There are moments in which we find an unequaled inspiration, as if we had been touched by a wand. We are so motivated that the world is too small for us, wanting to go for our goals, with enthusiasm and courage. We speak of instants that are genuinely defining the drive of life.
This drive invites us passion and vitality. In addition, it is a way to resolve tensions. However, as it might seem at first, it is not always something of an erotic or sexual nature.
Through this article, we show you what really defines this drive; one of the essential concepts of psychoanalytic theory. In addition, we show you how it manifests, the origin, its relationship with mythology and associated concepts.
Drive of life, what is it?
To begin to understand the drive of life it is necessary to approach the concept of drive. The concept is born of Freud’s theory of personality, which suggests that we act to resolve the tensions that we have.
The drive is according to this current the origin of all mental activity. It has:
- Source. It is the organ where the drive is born.
- Force. What pushes the action.
- Goal. It consists in the satisfaction of excitement.
- Object. That which satisfies.
As we have already pointed out, the impulse is not necessarily a sexual matter, although by their names it can be thought that way. It goes further, although it is linked to the pursuit of pleasure and satisfaction. Now, the life drive is that impulse that generates both activation and excitation in the organic plane. Your goal is to preserve our survival.
In addition, it is a dynamic force that goes in search of pleasure, leaving aside what does not generate it. This works when we activate mechanisms to reduce our tensions.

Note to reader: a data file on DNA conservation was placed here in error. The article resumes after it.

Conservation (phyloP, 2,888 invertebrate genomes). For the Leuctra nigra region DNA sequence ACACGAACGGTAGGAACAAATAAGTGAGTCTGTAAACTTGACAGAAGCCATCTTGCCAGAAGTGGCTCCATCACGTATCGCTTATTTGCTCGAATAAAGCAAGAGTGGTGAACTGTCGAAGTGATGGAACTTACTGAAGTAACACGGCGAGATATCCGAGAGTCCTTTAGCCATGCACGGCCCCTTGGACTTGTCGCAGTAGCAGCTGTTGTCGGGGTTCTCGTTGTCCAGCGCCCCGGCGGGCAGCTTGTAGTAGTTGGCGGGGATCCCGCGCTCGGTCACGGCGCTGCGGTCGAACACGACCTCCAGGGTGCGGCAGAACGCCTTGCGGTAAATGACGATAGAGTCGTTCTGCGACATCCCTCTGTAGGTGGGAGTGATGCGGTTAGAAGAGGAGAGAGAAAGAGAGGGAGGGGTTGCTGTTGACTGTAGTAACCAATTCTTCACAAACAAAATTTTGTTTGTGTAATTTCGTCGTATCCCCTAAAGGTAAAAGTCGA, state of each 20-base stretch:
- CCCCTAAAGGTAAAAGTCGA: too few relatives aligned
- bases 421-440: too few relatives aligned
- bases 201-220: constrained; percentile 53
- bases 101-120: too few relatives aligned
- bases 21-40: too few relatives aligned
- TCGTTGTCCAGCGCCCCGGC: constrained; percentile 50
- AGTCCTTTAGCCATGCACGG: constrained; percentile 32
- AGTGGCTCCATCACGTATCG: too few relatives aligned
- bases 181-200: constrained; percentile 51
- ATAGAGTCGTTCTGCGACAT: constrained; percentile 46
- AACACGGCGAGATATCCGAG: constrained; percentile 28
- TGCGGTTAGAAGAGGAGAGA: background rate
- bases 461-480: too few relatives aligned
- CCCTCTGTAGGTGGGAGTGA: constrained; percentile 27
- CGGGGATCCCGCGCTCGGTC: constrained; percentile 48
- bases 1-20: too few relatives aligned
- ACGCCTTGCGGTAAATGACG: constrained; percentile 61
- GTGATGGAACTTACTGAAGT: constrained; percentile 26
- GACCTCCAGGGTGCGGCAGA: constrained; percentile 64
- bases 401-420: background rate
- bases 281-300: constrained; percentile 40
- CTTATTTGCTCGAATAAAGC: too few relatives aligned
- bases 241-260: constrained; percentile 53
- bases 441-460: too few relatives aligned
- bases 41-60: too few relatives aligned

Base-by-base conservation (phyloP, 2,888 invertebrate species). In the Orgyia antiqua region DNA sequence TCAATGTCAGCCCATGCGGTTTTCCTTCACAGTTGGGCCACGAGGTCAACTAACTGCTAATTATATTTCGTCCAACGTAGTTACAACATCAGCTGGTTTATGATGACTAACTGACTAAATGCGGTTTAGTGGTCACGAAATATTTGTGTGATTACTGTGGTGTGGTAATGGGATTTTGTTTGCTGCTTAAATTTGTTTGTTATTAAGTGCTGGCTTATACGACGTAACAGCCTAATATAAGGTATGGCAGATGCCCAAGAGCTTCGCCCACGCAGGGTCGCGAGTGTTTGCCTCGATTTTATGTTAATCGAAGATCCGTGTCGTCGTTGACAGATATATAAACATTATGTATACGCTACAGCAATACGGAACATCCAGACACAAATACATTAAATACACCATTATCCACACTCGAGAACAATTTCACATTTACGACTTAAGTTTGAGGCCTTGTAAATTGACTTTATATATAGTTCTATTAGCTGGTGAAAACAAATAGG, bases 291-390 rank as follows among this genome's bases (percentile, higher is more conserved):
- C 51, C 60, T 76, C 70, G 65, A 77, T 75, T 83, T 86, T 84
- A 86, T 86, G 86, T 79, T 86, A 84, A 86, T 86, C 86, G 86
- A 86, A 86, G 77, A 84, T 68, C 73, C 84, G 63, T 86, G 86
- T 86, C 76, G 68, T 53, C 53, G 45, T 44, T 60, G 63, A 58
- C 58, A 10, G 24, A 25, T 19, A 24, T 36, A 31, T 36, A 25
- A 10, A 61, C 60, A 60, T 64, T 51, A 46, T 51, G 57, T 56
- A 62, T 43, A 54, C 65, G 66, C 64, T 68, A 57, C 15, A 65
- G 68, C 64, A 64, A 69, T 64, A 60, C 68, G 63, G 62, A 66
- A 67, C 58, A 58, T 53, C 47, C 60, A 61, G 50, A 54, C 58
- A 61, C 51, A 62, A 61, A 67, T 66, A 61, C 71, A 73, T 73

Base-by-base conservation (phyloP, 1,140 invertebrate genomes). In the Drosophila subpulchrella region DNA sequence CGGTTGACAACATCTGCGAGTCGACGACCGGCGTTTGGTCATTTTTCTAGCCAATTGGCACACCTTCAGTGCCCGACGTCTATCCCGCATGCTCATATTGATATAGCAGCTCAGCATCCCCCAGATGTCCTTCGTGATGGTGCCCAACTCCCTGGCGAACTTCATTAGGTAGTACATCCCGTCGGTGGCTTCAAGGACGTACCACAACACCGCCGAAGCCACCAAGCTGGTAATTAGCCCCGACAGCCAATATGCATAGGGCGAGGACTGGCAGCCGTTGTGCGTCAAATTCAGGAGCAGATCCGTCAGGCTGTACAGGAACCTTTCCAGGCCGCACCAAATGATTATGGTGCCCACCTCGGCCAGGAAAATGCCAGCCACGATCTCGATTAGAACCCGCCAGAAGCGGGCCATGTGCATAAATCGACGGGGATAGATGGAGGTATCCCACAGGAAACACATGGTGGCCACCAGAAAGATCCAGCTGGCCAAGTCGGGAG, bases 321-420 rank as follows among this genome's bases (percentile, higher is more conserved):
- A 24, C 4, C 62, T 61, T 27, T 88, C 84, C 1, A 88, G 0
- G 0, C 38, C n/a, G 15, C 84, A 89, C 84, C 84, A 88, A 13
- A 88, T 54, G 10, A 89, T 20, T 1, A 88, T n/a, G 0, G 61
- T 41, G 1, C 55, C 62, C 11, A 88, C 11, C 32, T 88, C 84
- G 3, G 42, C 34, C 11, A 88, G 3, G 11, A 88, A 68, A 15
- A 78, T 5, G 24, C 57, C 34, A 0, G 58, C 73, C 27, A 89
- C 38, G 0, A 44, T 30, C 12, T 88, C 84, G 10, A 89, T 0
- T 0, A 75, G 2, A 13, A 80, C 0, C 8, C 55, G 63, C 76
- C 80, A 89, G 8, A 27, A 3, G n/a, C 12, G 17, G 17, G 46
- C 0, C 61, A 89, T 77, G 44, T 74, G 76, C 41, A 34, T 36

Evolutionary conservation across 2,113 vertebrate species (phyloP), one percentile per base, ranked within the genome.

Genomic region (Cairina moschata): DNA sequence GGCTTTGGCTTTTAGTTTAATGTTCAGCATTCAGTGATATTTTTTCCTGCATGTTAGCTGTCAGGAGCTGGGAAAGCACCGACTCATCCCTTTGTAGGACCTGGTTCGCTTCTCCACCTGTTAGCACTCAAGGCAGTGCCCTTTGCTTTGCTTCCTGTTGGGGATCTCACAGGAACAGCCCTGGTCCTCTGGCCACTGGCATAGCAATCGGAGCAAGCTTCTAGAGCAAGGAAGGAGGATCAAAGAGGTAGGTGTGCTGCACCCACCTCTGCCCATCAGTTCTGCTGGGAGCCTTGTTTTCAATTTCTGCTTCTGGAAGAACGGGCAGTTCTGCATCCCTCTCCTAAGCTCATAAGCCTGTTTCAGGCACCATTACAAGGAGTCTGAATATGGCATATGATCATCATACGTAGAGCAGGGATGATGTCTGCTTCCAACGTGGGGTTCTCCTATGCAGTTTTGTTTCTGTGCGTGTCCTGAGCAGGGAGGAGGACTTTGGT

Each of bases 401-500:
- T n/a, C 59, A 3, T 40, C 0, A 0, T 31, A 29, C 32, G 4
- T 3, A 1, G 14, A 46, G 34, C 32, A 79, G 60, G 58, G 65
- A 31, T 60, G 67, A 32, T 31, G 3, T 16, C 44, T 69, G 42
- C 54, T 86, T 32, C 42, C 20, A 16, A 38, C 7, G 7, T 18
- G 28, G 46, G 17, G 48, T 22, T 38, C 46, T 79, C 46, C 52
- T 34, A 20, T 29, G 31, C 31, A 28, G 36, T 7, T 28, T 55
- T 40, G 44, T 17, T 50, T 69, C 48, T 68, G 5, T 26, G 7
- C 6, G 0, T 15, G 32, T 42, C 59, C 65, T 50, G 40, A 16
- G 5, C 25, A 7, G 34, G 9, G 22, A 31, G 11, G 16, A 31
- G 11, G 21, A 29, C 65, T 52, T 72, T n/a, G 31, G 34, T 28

Why is it called eros?
It is also called in this way because psychoanalysis has always been close to mythology, in fact it is a subject that fascinated Sigmund Freud. So, the use of metaphors or analogies that refer to certain stories or traits of mythology to explain the theory has been common; A great idea to make it more understandable.
Then, the drive of life is associated with the God of mythology whose name is Eros. It is the person responsible for sexual attraction, love and fertility.
How does it manifest?
Eros is present in each one of us. It intervenes in the relationship we have with ourselves, with others and with nature. Then it manifests itself in the way in which we interact, motivating actions that lead us towards survival.
In addition to the basic physiological activities, within which sex is found, the drive of life is present in dreams, in creativity, in eroticism and in love.
In addition, it is presented avoiding pain or that which is not pleasant to us. Although Freud always emphasized that the barriers between pleasure and displeasure are quite diffuse.
Concepts associated with the life drive
Within psychoanalysis, the limits between some concepts are minimal: this has to do with understanding the psychic apparatus as a dynamic element. The drive of life is not the exception. Let’s see, in the framework of economic theory, which concepts are associated:
- Principle of pleasure. He who seeks satisfaction.
- Principle of reality. He who is responsible for adapting to the circumstances.
- Drive of death. It would encompass those impulses associated with dissolution. Also, the tendency to destroy life and aggression.
- Principle of Nirvana. It would have to do with the tendency to reduce the excitation level to zero.
The concept of life drive is part of the most important concepts of the theory of psychoanalysis, making sense when understood within the psychoanalytic conception of the psychic apparatus. Furthermore, and although it may seem paradoxical, it is intimately related to the death impulse; in fact, there is not a moment when both are not present.
The drive of life is that push that invites us and motivates us to survive. That dynamic impulse of self-preservation that we have and that is at the bottom of many of the behaviors we perform.